A neighbor dispute over a trampoline in March 2011 proved that Mill Valley residents have strong feelings about the bouncy mats.
Most of that colorful debate revolved around the technical issue of whether or not trampolines should be designated as "accessory structures," a categorization that includes things like decks and in-ground swimming pools and triggers the city’s zoning regulations on where such structures can be placed.
But now the American Academy of Pediatrics has reiterated its warning that kids should stay off trampolines, saying that despite a drop in trampoline-related injuries, the bouncy mats remain unsafe.
The organization released a policy statement this week saying that accidents occur most often when there are multiple people on the trampoline, and include spinal injuries with falls off the equipment or when jumpers attempt somersaults or flips.
"Therefore, the home use of trampolines is strongly discouraged," the AAP stated.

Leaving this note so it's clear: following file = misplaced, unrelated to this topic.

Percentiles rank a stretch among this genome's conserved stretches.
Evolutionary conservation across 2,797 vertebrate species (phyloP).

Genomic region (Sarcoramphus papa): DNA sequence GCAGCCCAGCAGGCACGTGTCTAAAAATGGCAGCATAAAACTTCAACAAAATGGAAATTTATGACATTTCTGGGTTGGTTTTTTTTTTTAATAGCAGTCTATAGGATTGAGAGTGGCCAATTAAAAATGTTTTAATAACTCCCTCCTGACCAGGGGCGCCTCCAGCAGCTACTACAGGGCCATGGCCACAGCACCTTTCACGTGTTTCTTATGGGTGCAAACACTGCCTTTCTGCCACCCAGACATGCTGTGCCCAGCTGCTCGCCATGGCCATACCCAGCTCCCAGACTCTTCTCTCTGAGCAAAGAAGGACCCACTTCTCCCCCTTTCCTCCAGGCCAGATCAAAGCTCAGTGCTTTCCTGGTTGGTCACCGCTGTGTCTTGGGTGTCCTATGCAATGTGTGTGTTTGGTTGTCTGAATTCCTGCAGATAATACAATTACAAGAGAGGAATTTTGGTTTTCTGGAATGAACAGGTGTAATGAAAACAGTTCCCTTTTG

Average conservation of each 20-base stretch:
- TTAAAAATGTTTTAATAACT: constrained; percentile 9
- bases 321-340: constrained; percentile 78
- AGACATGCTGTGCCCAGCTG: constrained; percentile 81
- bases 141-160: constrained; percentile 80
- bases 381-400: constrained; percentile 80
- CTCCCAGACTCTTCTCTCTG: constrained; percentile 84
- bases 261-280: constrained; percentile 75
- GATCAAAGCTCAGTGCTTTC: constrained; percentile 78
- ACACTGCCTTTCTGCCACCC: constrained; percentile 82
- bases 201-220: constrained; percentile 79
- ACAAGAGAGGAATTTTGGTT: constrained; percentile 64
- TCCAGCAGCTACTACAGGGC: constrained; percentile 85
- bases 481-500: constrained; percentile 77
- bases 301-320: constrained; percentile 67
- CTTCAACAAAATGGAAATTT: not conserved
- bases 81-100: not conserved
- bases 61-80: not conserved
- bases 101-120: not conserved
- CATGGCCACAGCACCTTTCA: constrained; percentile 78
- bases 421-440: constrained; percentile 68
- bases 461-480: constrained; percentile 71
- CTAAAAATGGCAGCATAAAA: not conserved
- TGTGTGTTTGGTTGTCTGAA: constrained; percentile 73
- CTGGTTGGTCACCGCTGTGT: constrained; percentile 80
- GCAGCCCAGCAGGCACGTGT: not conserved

Reuters Health also reported that while the number of trampoline injuries nationwide has dropped over the years—from 111,851 cases treated at U.S. emergency rooms in 2004, to 97,908 in 2009—the devices aren't necessarily more safe.
The AAP's statement updates recommendations from 1999, which caused manufacturers to add safety features to the products in an attempt to mitigate the risks. The most popular of those features is a safety net that encircles the trampoline and cuts the number of injuries by half, Mark Publicover, founder and president of JumpSport Inc, a trampoline manufacturer in San Jose, told Reuters.
What do you think? Do you let your kids play on trampolines? Tell us in the comments.